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A Learning Moment in the Midst of a Chinese Restaurant’s Controversy — NYU News

Read more at NYU News

— by Paul Kim: The history and perception of Chinese food in the United States is long, complex and deeply rooted in racism. Narratives of “Chinese restaurant syndrome,” a term coined in the 1960s based on a fear of MSG, have followed Chinese cuisine for decades, along with the idea that Chinese food is dirty.

Such narratives perpetuate negative stereotypes that Chinese American communities have been fighting against. Though they started decades ago, these narratives still linger around, as seen in the controversy surrounding recently opened Union Square restaurant Lucky Lee’s, marketed as a healthy and “clean” alternative to American-Chinese food.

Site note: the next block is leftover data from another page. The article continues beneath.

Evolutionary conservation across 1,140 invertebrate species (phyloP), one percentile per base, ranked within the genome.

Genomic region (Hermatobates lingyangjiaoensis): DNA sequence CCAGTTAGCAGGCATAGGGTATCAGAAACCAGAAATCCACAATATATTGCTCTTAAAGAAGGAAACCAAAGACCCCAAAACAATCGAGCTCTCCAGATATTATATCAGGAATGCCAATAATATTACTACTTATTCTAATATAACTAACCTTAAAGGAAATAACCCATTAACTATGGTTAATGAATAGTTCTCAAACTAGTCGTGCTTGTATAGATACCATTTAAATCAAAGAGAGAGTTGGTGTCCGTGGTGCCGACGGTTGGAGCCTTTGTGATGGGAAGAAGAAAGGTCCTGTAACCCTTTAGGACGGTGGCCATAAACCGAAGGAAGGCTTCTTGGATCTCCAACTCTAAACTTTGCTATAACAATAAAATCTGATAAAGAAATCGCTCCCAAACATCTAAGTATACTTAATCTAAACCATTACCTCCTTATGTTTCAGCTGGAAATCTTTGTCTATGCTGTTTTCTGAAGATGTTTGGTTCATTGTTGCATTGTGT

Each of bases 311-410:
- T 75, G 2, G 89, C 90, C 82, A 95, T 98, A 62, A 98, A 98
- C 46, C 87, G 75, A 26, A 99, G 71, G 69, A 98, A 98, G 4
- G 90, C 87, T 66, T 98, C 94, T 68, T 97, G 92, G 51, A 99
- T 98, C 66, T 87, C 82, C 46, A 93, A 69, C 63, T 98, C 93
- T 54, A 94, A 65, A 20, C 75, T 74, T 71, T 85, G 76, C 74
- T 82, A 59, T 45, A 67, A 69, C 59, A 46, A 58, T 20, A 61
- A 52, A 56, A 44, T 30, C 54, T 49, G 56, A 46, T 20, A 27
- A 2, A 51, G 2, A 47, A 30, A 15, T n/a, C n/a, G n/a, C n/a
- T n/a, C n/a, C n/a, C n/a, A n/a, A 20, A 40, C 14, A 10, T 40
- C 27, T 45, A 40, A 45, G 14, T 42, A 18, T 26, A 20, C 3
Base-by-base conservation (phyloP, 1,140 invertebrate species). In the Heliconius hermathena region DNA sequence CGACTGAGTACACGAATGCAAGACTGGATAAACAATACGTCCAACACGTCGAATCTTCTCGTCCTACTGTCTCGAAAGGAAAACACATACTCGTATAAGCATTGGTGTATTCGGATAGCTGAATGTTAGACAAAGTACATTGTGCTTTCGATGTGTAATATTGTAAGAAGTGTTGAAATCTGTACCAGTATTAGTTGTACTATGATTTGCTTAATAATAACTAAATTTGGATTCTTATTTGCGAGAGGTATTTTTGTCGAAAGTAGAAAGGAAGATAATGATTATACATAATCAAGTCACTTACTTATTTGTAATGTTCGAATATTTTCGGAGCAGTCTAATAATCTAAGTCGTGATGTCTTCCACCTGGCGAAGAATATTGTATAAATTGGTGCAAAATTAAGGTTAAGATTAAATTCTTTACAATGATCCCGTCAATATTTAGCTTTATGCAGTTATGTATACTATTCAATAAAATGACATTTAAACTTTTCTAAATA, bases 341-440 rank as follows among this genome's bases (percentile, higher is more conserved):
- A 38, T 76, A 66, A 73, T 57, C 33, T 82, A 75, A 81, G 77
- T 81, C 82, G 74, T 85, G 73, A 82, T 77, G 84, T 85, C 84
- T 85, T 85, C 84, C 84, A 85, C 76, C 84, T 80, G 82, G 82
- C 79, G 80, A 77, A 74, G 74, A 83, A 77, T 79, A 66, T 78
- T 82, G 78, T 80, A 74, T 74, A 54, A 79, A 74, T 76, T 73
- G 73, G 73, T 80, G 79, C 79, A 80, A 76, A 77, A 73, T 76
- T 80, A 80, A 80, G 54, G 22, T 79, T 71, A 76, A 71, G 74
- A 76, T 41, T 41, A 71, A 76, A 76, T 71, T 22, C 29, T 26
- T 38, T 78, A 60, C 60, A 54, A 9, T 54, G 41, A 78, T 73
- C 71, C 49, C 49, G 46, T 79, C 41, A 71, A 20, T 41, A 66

Jennifer Berg, associate clinical professor of Nutrition and Food Studies at NYU, dates these narratives around Chinese food all the way back to Chinese immigration into New York as a result of the working conditions on the West Coast at the time. Berg says that Chinese immigrants — leaving the high-fatality railroad jobs behind in California — moved east to New York, where they were relegated to Lower East Side laundromats and restaurants…

April 19, 2019

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